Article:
KBW: Bank Takeover List

The investment firm KBW has published its “Takeover List” in the U.S. banking sector after a gap of about two and half years. An article in The Wall Street Journal noted some of the reasons for the expected M&A activity include:

  • A lack of earnings power
  • Tough regulation on capital and use of debt
  • More clarity on commercial real estate assets and other troubled loans on banks’ books

The takeover list is split into three categories:

  1. The KBW Potential Buyers List
  2. The KBW Potential Sellers List
  3. The KBW Potential Buyers Who Could Become Sellers List

The potential buyers include regional banks such as BB&T Corp (BBT), City National Corp (CYN), First Horizon National (FHN) and PNC Financial Services (PNC). The four “Too big to fail” super banks – Bank of America(BAC), JP Morgan Chase(JPM), Citibank(C) and Wells Fargo(WFC) are not in this list since they already at or near the regulatory limits on the share of U.S. deposits they are allowed to hold.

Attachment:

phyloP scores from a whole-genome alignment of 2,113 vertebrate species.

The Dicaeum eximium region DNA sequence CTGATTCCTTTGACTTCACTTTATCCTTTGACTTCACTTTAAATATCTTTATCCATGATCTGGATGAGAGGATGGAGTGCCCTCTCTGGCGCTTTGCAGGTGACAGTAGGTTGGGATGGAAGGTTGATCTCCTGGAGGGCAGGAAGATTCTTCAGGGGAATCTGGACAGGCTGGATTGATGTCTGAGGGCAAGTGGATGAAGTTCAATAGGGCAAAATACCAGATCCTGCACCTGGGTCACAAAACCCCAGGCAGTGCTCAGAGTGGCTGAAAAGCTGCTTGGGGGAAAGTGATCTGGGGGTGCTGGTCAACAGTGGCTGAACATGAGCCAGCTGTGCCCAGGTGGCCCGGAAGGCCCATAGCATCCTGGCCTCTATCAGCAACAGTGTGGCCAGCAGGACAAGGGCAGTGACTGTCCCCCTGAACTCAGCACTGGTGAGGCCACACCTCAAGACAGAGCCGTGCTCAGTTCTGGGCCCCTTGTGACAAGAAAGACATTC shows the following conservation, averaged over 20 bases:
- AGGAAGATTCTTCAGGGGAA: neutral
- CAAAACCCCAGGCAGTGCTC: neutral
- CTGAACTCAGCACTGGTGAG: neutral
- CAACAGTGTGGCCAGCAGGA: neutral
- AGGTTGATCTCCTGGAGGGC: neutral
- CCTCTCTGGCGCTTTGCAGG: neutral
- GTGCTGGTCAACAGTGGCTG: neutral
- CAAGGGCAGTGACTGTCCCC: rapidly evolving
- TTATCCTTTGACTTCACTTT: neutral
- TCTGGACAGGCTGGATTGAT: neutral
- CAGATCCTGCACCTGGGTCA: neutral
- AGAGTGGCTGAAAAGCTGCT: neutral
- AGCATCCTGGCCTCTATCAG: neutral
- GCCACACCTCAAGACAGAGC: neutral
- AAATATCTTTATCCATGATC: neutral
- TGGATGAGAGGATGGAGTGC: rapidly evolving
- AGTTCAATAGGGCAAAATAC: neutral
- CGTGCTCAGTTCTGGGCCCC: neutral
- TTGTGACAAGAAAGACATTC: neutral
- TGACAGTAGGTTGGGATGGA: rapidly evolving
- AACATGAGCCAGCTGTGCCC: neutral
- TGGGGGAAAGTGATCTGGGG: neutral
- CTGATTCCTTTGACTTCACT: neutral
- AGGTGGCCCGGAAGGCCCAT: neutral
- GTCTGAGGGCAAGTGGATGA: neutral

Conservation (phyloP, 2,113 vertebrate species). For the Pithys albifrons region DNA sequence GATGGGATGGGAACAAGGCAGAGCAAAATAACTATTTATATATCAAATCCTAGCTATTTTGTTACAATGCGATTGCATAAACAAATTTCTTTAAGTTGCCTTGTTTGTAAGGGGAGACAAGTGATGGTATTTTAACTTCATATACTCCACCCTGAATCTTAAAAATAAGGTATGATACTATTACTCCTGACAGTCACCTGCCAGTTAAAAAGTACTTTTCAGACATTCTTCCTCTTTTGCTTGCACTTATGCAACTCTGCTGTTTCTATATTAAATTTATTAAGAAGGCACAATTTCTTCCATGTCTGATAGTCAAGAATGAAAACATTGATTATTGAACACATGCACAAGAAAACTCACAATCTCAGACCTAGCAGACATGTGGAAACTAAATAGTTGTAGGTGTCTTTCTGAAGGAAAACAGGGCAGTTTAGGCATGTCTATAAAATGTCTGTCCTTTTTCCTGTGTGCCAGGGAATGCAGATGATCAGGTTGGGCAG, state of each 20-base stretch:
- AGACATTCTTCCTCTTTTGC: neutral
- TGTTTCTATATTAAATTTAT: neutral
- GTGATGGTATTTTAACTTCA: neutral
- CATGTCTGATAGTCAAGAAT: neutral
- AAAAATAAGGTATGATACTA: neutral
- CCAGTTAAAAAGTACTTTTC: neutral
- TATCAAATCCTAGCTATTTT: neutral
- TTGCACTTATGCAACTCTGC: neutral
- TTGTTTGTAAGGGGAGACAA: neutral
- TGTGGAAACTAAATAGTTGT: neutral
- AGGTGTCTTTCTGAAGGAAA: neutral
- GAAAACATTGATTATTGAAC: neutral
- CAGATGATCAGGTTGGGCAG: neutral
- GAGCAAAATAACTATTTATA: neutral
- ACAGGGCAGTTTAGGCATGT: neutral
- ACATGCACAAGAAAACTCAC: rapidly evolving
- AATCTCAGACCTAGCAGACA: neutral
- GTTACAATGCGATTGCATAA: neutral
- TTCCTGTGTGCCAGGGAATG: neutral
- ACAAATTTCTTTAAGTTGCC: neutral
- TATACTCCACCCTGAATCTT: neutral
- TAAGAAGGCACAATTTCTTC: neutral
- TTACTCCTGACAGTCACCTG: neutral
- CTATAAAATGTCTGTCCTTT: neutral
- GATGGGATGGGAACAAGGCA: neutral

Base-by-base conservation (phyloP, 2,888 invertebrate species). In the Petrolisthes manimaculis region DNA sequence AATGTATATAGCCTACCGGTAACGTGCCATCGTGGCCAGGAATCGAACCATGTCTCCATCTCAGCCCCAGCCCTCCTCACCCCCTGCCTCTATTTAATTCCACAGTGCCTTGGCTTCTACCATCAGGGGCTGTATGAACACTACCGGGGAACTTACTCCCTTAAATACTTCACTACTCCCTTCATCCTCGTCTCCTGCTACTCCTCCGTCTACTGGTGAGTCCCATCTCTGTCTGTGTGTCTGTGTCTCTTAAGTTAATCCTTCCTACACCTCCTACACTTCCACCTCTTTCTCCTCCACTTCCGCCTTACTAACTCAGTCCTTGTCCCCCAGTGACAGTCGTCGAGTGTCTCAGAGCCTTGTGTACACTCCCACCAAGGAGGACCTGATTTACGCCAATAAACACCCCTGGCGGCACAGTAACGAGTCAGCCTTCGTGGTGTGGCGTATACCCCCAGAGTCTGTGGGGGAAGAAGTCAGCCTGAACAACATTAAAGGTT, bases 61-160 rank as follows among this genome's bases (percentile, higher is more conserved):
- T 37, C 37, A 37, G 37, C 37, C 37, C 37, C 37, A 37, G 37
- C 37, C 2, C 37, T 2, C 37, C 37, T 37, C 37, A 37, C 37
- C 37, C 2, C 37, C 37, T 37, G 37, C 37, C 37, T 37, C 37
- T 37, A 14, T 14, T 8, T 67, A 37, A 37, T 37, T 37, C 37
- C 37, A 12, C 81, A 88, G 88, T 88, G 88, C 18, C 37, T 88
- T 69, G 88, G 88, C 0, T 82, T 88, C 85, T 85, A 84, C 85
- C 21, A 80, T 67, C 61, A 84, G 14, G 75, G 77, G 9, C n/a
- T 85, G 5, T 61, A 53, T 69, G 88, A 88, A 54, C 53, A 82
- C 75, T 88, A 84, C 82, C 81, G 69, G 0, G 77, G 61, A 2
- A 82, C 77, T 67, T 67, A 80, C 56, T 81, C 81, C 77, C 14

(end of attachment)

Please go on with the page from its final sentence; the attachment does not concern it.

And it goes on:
Of the 26 potential sellers, the following seven banks are attractive for buyers due to “a good footprint, more low-cost deposits and healthy fee-income businesses.”

  • Abington Bancorp(ABBC) of PA
  • Boston Private Financial Holdings(BPFH) of MA
  • Cardinal Financial(CFNL)  of VA
  • Encore Bancshares(EBTX)  of TX
  • Susquehanna Bancshares(SUSQ) of PA
  • Western Alliance Bancorporation(WAL) of NV
  • Wilmington Trust(WL) of DE

These potential sellers have market caps of less than about $1B.

The top banks in the “Potential Buyers Who Could Become Sellers List” are:

  • Bryn Mawr Bank (BMTC)
  • Columbia Banking System (COLB)
  • Citizens South Banking (CSBC)
  • First Financial Holdings (FFCH)
  • First Midwest Bancorp (FMBI)
  • MB Financial (MBFI)
  • PacWest Bancorp (PACW)

It must be noted that so far this year 86 banks have failed and the number of “problem banks” has reached 775 according to the FDIC. Some of the markets have way too many than needed. Hence there is plenty of room for consolidation in the highly fragmented U.S. banking industry.

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